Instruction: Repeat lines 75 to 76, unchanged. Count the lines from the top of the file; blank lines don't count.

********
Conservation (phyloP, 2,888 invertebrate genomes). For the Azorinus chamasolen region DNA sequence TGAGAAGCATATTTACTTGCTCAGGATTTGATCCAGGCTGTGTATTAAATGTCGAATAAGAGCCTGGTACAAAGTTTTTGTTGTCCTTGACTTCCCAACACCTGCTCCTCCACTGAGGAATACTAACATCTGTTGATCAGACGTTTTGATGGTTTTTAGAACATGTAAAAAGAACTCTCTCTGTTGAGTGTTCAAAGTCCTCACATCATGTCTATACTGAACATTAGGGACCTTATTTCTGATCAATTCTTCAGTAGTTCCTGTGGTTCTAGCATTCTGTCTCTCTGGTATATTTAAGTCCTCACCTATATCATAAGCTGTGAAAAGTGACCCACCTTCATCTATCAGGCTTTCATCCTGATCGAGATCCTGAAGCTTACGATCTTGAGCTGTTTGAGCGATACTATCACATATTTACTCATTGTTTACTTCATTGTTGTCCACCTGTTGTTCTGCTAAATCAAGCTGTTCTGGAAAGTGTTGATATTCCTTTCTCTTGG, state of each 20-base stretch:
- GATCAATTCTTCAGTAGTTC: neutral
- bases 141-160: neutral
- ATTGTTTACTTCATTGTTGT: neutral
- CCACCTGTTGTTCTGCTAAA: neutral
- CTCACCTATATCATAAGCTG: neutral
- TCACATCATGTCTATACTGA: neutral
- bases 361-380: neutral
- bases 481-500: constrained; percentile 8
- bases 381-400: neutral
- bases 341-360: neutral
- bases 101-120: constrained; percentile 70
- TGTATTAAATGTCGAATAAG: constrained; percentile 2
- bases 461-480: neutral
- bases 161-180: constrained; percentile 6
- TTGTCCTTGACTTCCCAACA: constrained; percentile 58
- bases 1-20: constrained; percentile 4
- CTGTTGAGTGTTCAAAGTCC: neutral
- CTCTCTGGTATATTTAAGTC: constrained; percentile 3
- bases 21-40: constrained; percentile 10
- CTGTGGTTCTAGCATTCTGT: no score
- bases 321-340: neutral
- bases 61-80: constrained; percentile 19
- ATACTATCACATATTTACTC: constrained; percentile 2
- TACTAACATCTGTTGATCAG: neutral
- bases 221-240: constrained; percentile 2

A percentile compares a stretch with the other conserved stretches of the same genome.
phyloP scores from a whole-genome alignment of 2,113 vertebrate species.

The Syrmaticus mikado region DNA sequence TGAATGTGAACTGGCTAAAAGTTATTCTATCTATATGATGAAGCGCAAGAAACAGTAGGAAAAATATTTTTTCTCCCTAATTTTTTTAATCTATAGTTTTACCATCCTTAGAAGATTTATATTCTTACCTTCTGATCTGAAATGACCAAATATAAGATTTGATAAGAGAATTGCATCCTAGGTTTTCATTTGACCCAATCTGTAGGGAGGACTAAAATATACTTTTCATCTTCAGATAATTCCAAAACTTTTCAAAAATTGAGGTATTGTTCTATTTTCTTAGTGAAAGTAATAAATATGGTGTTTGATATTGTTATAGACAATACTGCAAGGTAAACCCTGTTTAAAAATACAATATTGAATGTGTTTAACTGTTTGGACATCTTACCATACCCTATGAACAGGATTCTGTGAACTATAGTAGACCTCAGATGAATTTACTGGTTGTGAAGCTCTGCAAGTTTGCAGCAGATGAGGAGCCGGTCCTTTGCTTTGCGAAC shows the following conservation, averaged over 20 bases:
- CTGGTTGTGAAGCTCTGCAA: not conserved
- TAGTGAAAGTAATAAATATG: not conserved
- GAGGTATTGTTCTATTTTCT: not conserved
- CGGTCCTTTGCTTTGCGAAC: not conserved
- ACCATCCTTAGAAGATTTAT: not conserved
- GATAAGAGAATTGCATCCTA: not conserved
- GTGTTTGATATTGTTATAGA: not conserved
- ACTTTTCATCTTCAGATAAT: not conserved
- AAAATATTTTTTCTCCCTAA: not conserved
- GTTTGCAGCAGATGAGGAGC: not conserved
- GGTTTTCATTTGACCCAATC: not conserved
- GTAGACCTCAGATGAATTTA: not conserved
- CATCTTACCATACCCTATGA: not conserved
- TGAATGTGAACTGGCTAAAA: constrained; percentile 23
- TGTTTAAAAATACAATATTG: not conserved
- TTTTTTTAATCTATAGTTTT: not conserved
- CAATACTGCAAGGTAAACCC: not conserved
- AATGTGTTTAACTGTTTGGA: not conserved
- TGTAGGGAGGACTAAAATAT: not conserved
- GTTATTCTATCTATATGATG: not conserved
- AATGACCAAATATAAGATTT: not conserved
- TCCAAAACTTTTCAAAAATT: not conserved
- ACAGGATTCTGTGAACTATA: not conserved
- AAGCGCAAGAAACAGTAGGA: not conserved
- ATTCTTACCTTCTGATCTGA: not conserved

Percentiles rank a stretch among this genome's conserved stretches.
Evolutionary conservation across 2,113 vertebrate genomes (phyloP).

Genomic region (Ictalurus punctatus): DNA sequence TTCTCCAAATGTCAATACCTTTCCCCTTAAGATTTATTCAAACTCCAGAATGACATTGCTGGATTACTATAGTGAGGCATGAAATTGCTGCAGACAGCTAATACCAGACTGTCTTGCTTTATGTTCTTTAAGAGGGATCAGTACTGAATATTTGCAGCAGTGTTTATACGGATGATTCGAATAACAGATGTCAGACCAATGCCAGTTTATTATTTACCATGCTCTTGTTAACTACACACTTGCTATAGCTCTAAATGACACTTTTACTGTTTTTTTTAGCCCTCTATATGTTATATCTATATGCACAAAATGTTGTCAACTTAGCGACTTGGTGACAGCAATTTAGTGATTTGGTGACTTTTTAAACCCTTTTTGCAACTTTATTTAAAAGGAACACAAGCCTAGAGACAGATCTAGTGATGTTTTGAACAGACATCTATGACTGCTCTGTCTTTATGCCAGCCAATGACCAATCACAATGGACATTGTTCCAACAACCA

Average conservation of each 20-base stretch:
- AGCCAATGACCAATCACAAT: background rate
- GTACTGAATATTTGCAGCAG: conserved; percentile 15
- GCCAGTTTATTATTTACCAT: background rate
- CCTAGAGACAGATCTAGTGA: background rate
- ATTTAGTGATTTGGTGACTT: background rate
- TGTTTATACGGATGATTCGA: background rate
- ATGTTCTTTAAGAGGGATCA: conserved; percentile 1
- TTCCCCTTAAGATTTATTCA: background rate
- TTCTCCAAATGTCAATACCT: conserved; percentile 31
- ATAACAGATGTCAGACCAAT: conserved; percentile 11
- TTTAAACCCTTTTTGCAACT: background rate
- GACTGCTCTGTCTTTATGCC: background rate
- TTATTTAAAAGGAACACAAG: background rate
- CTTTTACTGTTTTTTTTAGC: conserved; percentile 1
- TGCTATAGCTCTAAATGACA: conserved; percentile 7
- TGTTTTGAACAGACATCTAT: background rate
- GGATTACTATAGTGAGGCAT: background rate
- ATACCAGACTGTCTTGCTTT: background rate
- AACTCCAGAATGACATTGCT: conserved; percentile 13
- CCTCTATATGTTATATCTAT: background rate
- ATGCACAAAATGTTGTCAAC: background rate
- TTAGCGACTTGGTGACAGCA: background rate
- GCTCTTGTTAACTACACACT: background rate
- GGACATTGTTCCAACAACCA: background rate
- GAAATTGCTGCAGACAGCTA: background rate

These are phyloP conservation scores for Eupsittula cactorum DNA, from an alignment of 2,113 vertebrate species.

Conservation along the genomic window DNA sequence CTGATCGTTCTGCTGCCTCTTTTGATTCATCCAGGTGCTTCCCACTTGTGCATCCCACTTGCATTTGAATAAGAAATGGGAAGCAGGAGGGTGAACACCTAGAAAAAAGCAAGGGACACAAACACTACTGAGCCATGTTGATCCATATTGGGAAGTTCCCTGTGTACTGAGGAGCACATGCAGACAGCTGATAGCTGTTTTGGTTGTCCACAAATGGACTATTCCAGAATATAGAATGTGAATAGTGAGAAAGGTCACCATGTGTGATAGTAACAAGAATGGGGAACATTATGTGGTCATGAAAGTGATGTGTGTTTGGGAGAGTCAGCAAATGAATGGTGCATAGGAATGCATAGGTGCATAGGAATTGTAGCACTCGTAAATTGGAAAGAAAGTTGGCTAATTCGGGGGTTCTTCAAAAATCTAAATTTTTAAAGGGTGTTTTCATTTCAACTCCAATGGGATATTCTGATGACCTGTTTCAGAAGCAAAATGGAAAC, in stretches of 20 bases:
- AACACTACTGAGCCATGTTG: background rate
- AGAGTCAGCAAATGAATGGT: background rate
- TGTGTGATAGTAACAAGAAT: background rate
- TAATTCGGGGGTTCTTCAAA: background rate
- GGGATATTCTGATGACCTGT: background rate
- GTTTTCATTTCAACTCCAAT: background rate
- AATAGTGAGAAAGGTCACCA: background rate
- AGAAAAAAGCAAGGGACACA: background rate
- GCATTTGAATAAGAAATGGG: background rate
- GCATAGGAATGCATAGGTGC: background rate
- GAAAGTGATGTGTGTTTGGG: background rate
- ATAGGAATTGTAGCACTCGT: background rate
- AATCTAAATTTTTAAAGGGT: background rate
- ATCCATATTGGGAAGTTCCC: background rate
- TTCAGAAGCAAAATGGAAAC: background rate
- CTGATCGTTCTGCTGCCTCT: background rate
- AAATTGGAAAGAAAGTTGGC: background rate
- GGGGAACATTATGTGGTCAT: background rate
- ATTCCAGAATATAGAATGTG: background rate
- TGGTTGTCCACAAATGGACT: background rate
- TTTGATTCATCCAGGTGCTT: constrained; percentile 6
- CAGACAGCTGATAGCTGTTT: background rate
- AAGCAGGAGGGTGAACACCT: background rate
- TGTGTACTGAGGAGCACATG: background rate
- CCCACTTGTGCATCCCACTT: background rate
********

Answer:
- GGATTACTATAGTGAGGCAT: background rate
- ATACCAGACTGTCTTGCTTT: background rate